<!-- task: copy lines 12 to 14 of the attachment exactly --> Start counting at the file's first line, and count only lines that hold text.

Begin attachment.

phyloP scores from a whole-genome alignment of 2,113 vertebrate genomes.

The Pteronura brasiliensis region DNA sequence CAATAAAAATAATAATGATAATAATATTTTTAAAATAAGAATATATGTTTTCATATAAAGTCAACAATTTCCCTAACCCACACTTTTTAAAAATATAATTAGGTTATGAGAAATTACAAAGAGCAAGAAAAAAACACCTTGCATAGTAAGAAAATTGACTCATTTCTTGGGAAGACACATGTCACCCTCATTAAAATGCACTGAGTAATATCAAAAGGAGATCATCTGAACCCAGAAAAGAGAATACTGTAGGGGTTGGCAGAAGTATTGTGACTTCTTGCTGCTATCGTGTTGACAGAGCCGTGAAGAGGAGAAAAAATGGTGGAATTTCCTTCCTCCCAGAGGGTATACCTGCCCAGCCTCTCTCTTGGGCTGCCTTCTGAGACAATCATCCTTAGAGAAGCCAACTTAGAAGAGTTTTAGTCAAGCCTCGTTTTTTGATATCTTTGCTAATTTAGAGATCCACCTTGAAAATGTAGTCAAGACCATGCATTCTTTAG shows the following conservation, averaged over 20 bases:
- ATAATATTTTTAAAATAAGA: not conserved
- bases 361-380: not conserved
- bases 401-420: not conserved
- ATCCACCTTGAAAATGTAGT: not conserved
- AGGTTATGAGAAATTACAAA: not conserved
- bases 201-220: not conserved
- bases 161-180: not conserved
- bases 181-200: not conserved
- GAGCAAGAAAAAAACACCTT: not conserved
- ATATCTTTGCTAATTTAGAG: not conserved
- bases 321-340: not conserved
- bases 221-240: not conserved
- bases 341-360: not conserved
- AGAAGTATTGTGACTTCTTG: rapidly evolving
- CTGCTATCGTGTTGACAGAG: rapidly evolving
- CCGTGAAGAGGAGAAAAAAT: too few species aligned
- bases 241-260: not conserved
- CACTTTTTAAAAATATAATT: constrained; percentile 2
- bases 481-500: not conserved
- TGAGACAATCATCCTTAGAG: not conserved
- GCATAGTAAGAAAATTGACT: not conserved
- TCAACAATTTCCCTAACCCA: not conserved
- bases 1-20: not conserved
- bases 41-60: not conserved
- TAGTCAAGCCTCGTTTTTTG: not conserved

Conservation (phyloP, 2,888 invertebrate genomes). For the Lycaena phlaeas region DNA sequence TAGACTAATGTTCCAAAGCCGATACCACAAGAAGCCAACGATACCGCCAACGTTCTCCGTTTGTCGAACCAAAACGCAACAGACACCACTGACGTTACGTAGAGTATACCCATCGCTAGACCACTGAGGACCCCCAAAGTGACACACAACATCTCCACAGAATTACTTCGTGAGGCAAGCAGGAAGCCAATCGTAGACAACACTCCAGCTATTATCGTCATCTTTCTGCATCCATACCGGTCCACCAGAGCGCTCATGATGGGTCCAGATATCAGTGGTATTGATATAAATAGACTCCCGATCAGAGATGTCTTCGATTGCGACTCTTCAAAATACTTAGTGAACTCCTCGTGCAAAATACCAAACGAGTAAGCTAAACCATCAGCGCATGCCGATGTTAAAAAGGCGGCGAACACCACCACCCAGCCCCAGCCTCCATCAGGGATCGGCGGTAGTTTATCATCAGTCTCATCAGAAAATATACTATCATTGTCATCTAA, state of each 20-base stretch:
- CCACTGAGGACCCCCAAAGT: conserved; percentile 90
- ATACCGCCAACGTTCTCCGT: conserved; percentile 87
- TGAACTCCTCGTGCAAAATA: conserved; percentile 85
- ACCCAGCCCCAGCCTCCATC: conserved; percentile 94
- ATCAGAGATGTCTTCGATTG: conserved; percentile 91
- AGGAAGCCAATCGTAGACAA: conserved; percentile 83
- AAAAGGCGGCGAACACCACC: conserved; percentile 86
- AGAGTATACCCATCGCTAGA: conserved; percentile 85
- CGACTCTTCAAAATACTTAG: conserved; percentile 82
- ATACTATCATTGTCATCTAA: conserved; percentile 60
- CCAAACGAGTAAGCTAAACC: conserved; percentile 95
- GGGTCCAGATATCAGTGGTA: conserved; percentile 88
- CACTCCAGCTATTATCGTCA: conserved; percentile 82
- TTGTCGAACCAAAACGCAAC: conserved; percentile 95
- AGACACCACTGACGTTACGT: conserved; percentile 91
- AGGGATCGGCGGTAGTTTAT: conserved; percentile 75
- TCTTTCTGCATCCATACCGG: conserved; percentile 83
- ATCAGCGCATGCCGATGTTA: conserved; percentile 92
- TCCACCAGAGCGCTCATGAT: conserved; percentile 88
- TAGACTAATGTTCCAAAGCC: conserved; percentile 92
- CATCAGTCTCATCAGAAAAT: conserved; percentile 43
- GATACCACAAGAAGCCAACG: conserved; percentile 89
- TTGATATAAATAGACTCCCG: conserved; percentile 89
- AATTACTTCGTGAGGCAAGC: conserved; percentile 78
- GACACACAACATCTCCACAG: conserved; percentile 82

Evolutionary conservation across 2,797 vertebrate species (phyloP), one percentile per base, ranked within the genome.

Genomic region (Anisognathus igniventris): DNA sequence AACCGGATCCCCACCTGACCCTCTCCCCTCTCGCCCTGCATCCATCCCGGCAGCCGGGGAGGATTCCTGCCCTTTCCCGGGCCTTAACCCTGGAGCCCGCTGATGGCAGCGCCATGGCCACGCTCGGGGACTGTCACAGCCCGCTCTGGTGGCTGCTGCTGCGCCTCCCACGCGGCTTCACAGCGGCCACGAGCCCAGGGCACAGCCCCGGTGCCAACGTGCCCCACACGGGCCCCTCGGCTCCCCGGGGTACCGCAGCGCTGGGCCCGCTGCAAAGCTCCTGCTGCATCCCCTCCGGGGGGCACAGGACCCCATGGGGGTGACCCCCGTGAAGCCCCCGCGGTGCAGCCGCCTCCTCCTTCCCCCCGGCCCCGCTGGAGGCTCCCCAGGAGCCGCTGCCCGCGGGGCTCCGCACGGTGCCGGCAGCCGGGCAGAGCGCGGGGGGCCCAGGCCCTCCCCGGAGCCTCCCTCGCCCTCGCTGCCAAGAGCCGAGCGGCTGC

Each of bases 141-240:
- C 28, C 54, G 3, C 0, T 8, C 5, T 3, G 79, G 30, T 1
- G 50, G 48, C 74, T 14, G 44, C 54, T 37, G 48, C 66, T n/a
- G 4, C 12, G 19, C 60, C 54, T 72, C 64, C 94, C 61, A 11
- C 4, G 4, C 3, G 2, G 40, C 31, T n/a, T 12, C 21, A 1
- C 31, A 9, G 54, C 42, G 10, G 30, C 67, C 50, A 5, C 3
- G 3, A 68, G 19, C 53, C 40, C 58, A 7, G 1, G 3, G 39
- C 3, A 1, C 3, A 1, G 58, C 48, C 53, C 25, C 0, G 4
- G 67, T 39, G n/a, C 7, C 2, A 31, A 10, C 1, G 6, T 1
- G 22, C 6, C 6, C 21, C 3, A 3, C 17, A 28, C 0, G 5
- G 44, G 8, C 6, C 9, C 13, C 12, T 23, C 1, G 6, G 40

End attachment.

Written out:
- ATATCTTTGCTAATTTAGAG: not conserved
- bases 321-340: not conserved
- bases 221-240: not conserved